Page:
Tuesday, February 26, 2008

The God Particle And Why It Might Be OK For Languages To Die

Physics rocks, and other stuff

National Geographic has a very nice piece on the Large Hadron Collider and the quest for the God particle. Links to one page summaries of the Higgs boson are here.

Quote from the National Geographic piece:

And anyone who thinks these big machines are soulless contraptions should listen to Richard Jacobsson. The LHC is replacing a particle detector he worked with for a decade. He came to know every inch of that instrument. He understood its moods and idiosyncrasies. The day the engineers came to rip it out, Jacobsson was overcome with emotion. "I had tears in my eyes," he said. "When they cut the cables, I thought blood would flow out." Now entire lives are wrapped up in the new machine, which physicists have been dreaming about since the 1980s.

Thank goodness we still live in a world where a physicist wells up when his particle accelerator is dismembered. Some hope remains.

In other news, the excellent Language Log has Geoffrey Pullum's review of a review. A Professor Ronald Butters reviews Language in the USA (ed. by Edward Finegan and John Rickford, CUP, 2004) and "...he seems to be fed up with being pushed around by language-loving sentimentalists." Pullum:

Ever want to see some liberal diversity-loving multi-culti-lefty linguists get slapped about a bit, just so they could taste some of their own medicine? This review is for you!
In short, widespread faith in the ideal of linguistic and cultural assimilation should — especially in a democracy — be treated with respect and considered thoughtfully, not snapped at as if it were ignorant bigotry.

Lately, there have been many reports in many places (including NPR) about languages that have been dying out, mostly Native American/indigenous dialects.

An odd coincidence is that in the week that this issue of Language reached me, the obituary of the week in The Economist (February 9th) was about Marie Smith, the last speaker of the now extinct language Eyak. But far from echoing anything like the tough-minded what-economic-benefit thinking that Butters alludes to, the Economist obituarist's discussion of the Eyak language, though well-written and interesting, is entirely devoted to sentimental musing about its many words for trees and roots and spruce needles and resin and abalone and nets and mixing bowls, and the way the word for "leaf" was the same as the word for "feather", as if that were the crucial thing we needed linguistic diversity for.

There's a meta-review of the meta-review here.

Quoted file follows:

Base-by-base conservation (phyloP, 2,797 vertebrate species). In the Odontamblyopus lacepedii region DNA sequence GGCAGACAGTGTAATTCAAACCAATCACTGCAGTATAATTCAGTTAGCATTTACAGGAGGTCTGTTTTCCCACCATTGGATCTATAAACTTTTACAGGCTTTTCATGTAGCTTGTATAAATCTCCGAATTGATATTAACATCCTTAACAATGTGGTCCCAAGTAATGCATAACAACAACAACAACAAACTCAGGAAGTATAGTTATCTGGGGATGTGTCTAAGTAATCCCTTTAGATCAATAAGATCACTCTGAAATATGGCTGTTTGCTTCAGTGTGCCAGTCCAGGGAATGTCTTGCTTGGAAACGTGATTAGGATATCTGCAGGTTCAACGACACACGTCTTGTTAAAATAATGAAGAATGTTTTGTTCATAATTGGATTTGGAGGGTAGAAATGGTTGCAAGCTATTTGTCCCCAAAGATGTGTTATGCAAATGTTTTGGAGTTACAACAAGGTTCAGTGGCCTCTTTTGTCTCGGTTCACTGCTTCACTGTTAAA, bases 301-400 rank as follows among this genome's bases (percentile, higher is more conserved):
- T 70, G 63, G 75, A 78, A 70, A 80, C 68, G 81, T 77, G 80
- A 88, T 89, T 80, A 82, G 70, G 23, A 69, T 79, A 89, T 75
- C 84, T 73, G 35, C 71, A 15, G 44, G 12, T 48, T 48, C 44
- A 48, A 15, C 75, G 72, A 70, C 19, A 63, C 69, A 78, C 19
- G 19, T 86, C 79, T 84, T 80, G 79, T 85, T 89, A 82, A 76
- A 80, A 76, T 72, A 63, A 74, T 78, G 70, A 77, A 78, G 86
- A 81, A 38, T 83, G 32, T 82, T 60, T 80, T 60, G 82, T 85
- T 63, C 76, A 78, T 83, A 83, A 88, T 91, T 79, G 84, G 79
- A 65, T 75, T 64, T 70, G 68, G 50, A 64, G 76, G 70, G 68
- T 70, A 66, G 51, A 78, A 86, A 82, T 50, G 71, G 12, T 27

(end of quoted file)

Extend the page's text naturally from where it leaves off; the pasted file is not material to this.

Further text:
Friday, February 22, 2008

Death By RSS

Where we're actually referring to Really Simple Syndication, not that the other RSS is much better

We came to feed reading quite late, we will blame Space Bar for telling us about it and convincing us that it wasn't too hard. So now we have 200 (200!) subscriptions classified into

Business (26)
Design (3)
Movies (12)
Personal (61)
Policy-type-stuff (23)
Quizzing (7)
Science (28)
Software-dev (39)
Stuff (10)
Technology (13)
Writing (10)

Please don't add the numbers and say the sum is > 200, some feeds count in more than one category. Also, the above is the most ridiculous possible classification, need to get more fine-grained ("Sports", "Politics", "Literature", "Arts", "Science", "History" etc.)

By far the most prolific feed is from the GWT Google Group. Don't ask why. Basically every message that gets posted there shows up, >200 per day.

Second, and definitely a candidate for favourite is ScienceBlogs Select feed. Possibly Brad DeLong's is third, although more often than not we don't understand/don't have the time for the stuff there.

So a random sample of interesting things that the feed reader has delivered over the last couple of days:

Conservative physicist and climate change skeptic Luboš Motl on How to Disprove Spoon Bending. Valuable in itself for a description of what it means to be scientific, it leads us to two other very readable articles, one on telekinesis and the other on What I Believe But Cannot Prove at Cosmic Variance, the group blog of a bunch of physicists and astrophysicists. The second post is really very, very useful and worth reading end-to-end and quoting from. The temptation to quote wholesale is overwhelming, but we will cease and desist. But do read the post. In passing, it will lead you to the Edge Question Center which every year asks an interesting question (What have you changed your mind about? Why? in 2007) to a bunch of interesting people (scientists, philosophers, mathematicians etc.) Hours and hours of browsing beckon...